Rare Butterflies Flock To Special Site on Superior National Forest

The week of June 15 – 21 is National Pollinator Week, proclaimed by the U.S. Secretary of Agriculture. Pollinating animals, including bees, birds, butterflies, bats, beetles and others, are vital to our delicate ecosystem, supporting terrestrial wildlife, providing healthy watershed, and more.

Grizzled skipper butterfly (Photo by Charles Sharp via Wikipedia)

In a clearing in the woods of northern Minnesota, some delicate butterflies have found their dream home. Carefully managed to provide the specialized habitat required by several species, the McNair Butterfly Area hosts about 50 species of butterflies, “nearly every butterfly, common or rare, found in northeastern Minnesota.”

Located about 20 miles north of Two Harbors, the 15-acre site has been kept mostly free of trees through years of prescribed fire and selective cutting by the U.S. Forest Service and the Minnesota Department of Natural Resources.

This management has paid off. Today, the site is home to the Nabokov’s blue, designated by the state as a species of “special concern.” After emerging in early summer, the adult butterflies only live about a week, just enough time to mate and lay the next generation of eggs, according to the DNR. Those eggs must be laid on the dwarf bilberry plant, which is found in only a few places in northern Minnesota besides the McNair site.

Another butterfly found at the site, the grizzled skipper, has not been found anywhere else in the state.

The McNair Site after a prescribed burn. (Superior National Forest photo)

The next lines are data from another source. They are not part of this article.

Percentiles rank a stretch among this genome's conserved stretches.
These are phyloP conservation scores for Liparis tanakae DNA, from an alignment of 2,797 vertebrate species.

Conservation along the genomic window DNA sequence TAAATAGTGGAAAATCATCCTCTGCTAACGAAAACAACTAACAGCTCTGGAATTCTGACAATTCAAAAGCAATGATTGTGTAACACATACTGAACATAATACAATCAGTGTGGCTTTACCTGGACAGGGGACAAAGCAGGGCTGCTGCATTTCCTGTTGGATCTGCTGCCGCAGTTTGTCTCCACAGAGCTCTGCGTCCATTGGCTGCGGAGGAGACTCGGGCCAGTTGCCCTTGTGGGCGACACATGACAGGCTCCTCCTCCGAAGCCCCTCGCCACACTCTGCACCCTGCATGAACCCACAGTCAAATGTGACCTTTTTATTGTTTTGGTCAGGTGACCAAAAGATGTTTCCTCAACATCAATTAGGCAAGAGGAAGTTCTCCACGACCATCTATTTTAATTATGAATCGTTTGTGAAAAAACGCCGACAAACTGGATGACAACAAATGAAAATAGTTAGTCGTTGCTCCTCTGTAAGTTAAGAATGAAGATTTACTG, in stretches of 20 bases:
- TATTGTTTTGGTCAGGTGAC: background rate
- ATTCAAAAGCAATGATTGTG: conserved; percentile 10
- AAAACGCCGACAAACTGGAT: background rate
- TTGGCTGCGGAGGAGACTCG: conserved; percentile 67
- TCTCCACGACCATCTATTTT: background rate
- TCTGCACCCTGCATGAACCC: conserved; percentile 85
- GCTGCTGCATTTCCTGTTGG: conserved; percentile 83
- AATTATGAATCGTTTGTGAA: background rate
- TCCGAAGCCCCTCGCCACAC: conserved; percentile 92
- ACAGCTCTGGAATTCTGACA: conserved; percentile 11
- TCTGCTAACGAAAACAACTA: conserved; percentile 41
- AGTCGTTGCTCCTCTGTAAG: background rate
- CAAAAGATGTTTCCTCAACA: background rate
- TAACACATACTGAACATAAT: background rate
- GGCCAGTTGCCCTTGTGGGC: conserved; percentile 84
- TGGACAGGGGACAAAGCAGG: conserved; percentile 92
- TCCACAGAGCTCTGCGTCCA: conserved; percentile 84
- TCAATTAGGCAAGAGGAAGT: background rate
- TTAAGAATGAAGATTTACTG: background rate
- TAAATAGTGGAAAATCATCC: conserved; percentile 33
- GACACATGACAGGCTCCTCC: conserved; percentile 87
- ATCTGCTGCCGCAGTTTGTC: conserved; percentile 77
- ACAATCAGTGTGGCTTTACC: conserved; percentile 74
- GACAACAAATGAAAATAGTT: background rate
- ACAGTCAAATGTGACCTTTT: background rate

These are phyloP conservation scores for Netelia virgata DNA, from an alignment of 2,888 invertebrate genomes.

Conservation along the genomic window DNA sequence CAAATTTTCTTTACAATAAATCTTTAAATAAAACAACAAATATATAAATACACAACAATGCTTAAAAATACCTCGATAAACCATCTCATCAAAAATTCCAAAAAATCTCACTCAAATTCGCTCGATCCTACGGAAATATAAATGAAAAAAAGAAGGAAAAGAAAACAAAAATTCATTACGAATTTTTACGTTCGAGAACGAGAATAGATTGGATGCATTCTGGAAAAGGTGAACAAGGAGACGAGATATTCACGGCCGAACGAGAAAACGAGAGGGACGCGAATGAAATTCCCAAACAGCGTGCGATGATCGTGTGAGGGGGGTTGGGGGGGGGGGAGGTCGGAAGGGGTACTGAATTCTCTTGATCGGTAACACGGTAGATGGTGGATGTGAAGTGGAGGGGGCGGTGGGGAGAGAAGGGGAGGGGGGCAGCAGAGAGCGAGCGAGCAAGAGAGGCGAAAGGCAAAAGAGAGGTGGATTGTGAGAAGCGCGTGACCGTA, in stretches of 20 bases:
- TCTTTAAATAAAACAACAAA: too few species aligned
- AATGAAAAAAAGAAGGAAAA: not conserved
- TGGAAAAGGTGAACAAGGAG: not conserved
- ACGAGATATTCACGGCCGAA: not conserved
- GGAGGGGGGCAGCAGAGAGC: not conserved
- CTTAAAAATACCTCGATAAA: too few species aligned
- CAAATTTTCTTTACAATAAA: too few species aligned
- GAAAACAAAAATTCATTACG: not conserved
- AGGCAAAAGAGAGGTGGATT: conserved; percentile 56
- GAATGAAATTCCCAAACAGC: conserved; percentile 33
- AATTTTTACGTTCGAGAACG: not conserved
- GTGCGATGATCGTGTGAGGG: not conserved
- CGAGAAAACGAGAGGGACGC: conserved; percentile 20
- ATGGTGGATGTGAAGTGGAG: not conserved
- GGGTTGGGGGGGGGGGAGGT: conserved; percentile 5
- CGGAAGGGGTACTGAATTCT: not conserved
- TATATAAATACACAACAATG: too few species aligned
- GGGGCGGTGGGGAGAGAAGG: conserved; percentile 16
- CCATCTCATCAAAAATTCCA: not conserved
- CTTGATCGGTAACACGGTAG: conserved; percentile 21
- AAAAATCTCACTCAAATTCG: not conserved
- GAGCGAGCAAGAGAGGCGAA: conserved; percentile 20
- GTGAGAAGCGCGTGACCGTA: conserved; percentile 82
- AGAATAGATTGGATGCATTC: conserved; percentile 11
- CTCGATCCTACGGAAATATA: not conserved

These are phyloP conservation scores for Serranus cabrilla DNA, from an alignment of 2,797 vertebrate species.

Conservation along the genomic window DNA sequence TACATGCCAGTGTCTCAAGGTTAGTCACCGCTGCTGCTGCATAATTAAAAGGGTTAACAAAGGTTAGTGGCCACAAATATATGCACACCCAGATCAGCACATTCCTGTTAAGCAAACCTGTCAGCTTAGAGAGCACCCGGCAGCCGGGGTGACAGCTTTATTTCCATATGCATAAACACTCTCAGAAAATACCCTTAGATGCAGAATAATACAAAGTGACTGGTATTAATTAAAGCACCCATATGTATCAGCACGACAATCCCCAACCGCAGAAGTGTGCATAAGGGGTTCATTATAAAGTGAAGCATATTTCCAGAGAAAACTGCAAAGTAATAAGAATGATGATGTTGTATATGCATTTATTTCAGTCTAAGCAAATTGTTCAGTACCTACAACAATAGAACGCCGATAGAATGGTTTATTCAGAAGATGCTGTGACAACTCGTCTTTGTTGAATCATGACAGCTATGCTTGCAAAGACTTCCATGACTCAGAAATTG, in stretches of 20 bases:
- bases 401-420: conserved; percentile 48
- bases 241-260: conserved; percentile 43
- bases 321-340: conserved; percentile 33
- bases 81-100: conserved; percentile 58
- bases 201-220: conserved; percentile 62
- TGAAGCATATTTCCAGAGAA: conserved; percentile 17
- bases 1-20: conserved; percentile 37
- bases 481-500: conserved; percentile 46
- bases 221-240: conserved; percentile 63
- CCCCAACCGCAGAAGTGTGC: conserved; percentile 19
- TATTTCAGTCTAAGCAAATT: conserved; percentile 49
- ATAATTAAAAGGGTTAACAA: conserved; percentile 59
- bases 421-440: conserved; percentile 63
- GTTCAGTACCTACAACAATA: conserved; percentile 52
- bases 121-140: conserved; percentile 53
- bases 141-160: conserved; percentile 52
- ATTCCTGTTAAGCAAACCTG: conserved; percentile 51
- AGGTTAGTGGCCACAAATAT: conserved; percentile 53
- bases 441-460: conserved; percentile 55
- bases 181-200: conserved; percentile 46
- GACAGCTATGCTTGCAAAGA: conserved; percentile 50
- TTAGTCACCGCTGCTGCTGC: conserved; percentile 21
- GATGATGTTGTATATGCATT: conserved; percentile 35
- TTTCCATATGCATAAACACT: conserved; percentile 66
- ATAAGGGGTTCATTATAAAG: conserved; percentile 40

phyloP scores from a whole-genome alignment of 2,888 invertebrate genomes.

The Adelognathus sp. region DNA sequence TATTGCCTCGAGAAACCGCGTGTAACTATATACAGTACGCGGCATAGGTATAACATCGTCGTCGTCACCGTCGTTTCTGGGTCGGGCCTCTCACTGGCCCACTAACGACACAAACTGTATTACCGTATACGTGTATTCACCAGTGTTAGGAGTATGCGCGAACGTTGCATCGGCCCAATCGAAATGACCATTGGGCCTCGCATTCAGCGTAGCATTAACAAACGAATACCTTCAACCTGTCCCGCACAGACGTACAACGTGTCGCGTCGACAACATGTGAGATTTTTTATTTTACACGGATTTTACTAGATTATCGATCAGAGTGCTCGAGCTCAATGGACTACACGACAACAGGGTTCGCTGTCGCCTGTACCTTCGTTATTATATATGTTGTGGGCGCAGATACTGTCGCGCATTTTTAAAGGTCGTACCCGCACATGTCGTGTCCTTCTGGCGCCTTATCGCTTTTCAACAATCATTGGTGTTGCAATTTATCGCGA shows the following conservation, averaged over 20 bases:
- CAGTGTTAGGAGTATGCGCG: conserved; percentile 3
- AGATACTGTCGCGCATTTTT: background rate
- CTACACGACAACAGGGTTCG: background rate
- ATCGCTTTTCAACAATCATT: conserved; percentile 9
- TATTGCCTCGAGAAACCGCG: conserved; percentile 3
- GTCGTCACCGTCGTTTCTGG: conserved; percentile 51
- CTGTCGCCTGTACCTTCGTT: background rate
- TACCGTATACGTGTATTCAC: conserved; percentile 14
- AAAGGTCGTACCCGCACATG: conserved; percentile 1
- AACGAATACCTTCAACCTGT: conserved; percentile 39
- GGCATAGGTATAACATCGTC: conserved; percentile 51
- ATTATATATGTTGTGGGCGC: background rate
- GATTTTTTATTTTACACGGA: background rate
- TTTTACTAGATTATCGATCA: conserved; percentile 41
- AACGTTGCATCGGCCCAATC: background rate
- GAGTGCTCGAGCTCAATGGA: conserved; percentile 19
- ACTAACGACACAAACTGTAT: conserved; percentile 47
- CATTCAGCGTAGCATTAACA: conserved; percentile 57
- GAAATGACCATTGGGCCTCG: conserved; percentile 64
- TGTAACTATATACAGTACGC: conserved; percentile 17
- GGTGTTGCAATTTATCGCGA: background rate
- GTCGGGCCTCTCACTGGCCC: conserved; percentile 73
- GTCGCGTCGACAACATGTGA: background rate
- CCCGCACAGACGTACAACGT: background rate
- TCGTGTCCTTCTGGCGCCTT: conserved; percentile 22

The McNair Site was acquired by The Nature Conservancy in 1986 and transferred to the Superior National Forest in 1991. While it had been an open meadow full of nectar-producing plants, including dwarf bilberry, the area was being overrun by trees and shrubs. After researchers from the University of North Dakota recommended preserving and restoring it as butterfly habitat, managers began an effort to get rid of the trees and brush using both cutting and fire.

That culling is key to keeping it open, but must be done carefully. Only small parts of the site are burned at one time because, while the burning is good for the dwarf bilberry and other plants that host butterfly larvae, burning the whole unit at once could kill the insects.

The meadow has now been restored to its historic size, with efforts underway to see if even more habitat for the Nabokov’s blue butterfly can be provided. According to the Forest Service, crews have cleared the understory under widely-spaced trees adjacent to the site to determine if the butterfly will use that type of habitat.

In mid-July, researchers will do an annual assessment of the Nabokov’s blue and dwarf bilberry population at the site during its brief lifespan. More dwarf bilberry has been found nearby and several small sites may offer potential for additional habitat for Nabokov’s blue.

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